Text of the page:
As reported by TheHill.com, on January 30 U.S. Senator Marco Rubio (R-Fla., left) introduced the Religious Freedom Restoration Act (S. 2043), which would block the requirement that religiously affiliated universities, hospitals, nursing homes, and other institutions offer health plans that cover birth control — including abortion-causing “contraception” drugs such as RU-486 — without a co-pay or deductible. While churches, synagogues, and other places of worship have been exempted from the ObamaCare mandate, the President has decreed that religious employers must concur, giving them until August 2013 to comply.
“In effect, the President is saying we have a year to figure out how to violate our consciences,” said Timothy Dolan, archbishop of New York and president of the U.S. Conference of Catholic Bishops.
In announcing the bill, Senator Rubio said that President Obama’s “obsession with forcing mandates on the American people has now reached a new low by violating the conscience rights and religious liberties of our people. Under this President, we have a government that has grown too big, too costly, and now even more overbearing by forcing religious entities to abandon their beliefs.”
Rubio called his proposed measure a “common-sense bill that simply says the government can’t force religious organizations to abandon the fundamental tenets of their faith because the government says so.” Under the legislation, language in Obama’s 2010 healthcare law would be amended to stipulate that “no guideline or regulation … shall require any individual or entity to offer, provide, or purchase coverage for a contraceptive or sterilization service, or related education or counseling, to which that individual or entity is opposed on the basis of religious belief.”
While the contraception mandate impacts all religious employers that do not meet the narrow requirements for exemption, the Catholic Church has taken the lead in opposing the ruling. As reported by The New American, some U.S. bishops have suggested that their dioceses may be forced to resort to civil disobedience. “We cannot — we will not — comply with this unjust law,” read an open letter signed by at least a half dozen bishops and read at parishes throughout the U.S. on January 29.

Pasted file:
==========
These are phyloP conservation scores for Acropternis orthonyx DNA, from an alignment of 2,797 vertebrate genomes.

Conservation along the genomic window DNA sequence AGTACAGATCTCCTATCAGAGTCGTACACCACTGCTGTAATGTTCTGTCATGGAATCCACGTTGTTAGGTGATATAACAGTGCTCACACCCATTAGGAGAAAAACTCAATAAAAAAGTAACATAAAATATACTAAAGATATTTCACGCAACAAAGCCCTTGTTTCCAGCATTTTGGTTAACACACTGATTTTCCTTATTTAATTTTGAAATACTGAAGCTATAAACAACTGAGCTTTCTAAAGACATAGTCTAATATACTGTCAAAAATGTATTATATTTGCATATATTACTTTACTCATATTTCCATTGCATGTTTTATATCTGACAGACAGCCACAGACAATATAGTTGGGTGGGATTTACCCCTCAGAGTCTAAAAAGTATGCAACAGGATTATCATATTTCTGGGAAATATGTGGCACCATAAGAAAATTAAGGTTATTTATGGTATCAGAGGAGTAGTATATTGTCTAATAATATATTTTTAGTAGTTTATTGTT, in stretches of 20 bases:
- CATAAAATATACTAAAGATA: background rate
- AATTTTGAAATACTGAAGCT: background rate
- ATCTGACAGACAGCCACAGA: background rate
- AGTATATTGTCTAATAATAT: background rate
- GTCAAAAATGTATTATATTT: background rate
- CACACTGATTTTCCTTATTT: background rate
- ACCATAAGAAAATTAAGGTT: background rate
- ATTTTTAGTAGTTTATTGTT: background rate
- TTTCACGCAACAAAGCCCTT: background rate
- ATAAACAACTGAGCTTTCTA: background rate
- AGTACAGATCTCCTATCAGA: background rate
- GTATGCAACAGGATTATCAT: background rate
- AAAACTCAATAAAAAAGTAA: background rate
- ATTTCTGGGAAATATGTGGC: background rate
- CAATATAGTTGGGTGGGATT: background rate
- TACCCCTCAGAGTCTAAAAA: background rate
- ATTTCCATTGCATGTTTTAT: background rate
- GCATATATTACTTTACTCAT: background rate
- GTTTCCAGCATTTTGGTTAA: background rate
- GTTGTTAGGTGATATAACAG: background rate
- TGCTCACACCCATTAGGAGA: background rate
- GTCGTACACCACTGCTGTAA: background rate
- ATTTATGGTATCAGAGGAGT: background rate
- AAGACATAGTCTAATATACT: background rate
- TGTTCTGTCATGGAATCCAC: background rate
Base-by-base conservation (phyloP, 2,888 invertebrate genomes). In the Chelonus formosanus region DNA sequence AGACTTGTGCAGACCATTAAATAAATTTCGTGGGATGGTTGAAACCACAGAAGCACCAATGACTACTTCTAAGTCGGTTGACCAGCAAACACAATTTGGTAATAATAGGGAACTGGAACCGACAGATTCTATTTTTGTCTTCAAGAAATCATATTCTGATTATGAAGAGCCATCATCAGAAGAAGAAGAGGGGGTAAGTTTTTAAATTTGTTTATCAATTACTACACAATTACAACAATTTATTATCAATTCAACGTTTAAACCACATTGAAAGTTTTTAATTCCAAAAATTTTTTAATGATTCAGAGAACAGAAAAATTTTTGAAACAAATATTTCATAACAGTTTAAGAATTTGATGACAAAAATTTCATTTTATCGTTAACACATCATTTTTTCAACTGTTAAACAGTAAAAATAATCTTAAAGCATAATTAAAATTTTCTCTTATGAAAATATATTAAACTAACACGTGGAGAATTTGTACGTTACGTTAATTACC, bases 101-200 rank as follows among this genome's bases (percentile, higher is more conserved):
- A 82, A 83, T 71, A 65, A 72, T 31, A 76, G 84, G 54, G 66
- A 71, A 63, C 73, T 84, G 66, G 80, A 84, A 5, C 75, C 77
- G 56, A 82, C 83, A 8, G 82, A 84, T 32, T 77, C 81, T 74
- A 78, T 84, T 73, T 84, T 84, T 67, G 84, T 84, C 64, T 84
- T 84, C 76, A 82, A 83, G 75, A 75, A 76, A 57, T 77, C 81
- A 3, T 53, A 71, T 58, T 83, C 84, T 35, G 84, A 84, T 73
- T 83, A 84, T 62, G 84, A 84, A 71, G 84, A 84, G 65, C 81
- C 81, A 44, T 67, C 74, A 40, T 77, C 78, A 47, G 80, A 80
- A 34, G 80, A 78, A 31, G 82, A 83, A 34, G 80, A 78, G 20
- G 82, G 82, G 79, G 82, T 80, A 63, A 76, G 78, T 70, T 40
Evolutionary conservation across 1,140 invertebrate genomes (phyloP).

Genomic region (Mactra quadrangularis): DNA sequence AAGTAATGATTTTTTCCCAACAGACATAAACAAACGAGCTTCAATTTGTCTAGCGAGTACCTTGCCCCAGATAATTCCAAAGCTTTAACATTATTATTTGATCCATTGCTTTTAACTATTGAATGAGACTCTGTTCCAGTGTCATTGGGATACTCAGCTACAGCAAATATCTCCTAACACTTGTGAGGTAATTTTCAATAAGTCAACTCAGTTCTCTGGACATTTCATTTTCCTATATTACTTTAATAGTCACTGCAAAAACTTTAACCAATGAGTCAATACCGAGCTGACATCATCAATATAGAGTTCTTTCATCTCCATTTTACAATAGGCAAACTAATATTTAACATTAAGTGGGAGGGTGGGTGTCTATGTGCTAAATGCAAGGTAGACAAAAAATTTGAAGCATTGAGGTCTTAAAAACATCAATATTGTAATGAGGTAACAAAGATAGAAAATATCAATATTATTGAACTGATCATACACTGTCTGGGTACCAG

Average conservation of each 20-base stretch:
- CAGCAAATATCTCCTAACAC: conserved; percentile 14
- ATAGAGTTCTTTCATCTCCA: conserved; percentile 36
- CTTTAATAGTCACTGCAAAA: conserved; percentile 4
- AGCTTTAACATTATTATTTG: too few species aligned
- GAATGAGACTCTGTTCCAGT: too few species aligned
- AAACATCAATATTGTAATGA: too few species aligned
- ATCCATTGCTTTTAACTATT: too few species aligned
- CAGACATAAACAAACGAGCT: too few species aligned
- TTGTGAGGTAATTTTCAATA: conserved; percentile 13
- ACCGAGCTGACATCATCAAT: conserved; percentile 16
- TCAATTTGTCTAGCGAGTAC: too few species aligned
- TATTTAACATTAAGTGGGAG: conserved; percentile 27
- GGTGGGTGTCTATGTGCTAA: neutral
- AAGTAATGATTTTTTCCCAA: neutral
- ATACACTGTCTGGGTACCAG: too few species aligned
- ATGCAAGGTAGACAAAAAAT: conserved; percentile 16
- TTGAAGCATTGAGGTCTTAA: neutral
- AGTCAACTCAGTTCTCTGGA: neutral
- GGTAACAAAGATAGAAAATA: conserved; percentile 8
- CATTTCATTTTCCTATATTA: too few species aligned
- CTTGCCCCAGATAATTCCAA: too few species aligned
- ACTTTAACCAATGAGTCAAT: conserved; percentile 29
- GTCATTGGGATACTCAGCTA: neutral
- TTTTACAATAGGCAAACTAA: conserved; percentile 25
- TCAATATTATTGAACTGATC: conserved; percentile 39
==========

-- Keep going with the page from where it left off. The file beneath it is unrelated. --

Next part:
It is not surprising that Rubio — who is a Hispanic Roman Catholic serving a Florida constituency that includes a healthy population of like faith and ethnicity — would take the lead with such a legislative proposal. On January 31 the national Catholic Association of Latino Leaders (CALL) issued its own strong statement condemning Obama’s contraception mandate. “President Barack Obama has not just given the Catholic community a slap in the face,” said the group’s president, Robert Aguirre. “He is telling Hispanic Catholics to limit our families and forget our religious beliefs.”
Morality and faith aside, political observers pointed out that the move by the Obama administration threatens to poison his popularity with Hispanics, who helped to elect him in 2008.
“If ever there was proof that this administration takes the Hispanic vote for granted, it is in this policy so lacking in respect for us, for our faith, and for the religious liberty upon which this country was founded,” Maria Suarez Hamm, a member of CALL from Washington D.C., told the Catholic News Agency. “It is an insult to our intelligence to disguise anti-life products as ‘healthcare’ and then force us to pay for it.”
Aguirre said that the President is “telling not just Hispanic Catholics, but all people of faith, that our faith-formed opinions have no place in the public square.” He noted that “Hispanics are people of faith and family and these values are as unique as our culture. We believe that family and faith are not to be separated and we deplore in the strongest terms possible this administration’s attempt to curb the religious liberty of Hispanic families.”
However, it is not just religious organizations that are opposing the immoral ruling. Christian business people note that they are faced with the dilemma of following either the mandate or their religious and moral convictions. Dr. Michael Ebertz, who operates five dermatology clinics in Minneapolis, told the Catholic News Agency that he sees the Obama move as “a direct attack on the tenets of our faith and our individual freedoms and liberties.” He said that he is faced with either resorting to civil disobedience by not following the ObamaCare mandate, or, perhaps, dissolving his business and putting many employees out of work. “I’m really at a very difficult crossroads,” he said.
Meanwhile, the Obama administration is treating its mandate as standard government procedure, insisting that it in no way tramples upon the constitutionally protected rights of Americans. “I don’t believe there are any constitutional rights issues here,” a poker-faced White House Press Secretary Jay Carney told reporters asking about the mandate January 31. “The administration believes that this proposal strikes the appropriate balance between respecting religious beliefs and increasing access to important preventative services.”
In fact, Carney added, to the incredulity of the assembled journalists, “I would also just note that our robust partnerships with the Catholic Church and other communities of faith will continue.”